It was probably inevitable that we would have a “retirement crisis” as hordes of baby boomers (people born between 1946 and 1964) sprint and stumble into their “golden years.” But it’s a fake crisis, even though it’s already becoming a staple of journalism and politics. It presumes that most Americans can’t afford to retire comfortably. Not so.
It’s important to get this right. If we don’t, we risk harboring a fundamentally mistaken and misleading view of the elderly’s well-being. This has political and social consequences in the real world, where more government spending on the old often comes at the expense of the young.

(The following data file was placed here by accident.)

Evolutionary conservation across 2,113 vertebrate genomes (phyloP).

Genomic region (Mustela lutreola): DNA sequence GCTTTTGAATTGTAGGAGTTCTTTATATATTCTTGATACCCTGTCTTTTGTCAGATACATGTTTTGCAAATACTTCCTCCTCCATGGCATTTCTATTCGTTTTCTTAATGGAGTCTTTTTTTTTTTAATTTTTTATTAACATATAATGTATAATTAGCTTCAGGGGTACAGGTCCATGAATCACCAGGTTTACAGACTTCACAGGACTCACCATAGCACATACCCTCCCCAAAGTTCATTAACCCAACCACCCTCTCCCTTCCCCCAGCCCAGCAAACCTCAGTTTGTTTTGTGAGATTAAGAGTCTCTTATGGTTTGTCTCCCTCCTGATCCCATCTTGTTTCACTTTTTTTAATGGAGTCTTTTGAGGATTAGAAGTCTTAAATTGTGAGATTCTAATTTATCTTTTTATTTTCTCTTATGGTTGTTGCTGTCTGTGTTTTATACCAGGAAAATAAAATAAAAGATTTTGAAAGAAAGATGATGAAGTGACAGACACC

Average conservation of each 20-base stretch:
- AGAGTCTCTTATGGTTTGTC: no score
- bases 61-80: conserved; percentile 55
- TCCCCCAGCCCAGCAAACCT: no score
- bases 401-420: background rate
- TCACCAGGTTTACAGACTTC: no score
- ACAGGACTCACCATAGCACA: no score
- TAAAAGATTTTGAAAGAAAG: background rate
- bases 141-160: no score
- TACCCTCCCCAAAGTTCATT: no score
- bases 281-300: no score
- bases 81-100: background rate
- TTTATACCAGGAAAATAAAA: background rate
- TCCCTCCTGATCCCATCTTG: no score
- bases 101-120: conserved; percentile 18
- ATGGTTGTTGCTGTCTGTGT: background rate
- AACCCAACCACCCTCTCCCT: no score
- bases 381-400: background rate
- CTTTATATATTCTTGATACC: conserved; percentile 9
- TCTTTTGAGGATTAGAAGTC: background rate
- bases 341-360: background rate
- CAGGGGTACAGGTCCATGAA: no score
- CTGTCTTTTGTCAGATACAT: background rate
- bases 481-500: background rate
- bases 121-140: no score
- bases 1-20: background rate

Superficially, the case for a retirement calamity seems strong. A recent Gallup poll found that about half of Americans do not expect to be financially comfortable when they retire, a dramatic increase from one-third when the survey was first taken in 2002.
Look closer, however, and the picture changes dramatically. The pessimistic appraisals apply to non-retirees. As people stop working, their views of their retirement security improve sharply.
The same Gallup survey found that three-quarters of retirees ages 65-80 (77 percent) judged they had enough money to live comfortably. When this group was interviewed in 2002 before retiring, only about half felt they would have adequate income.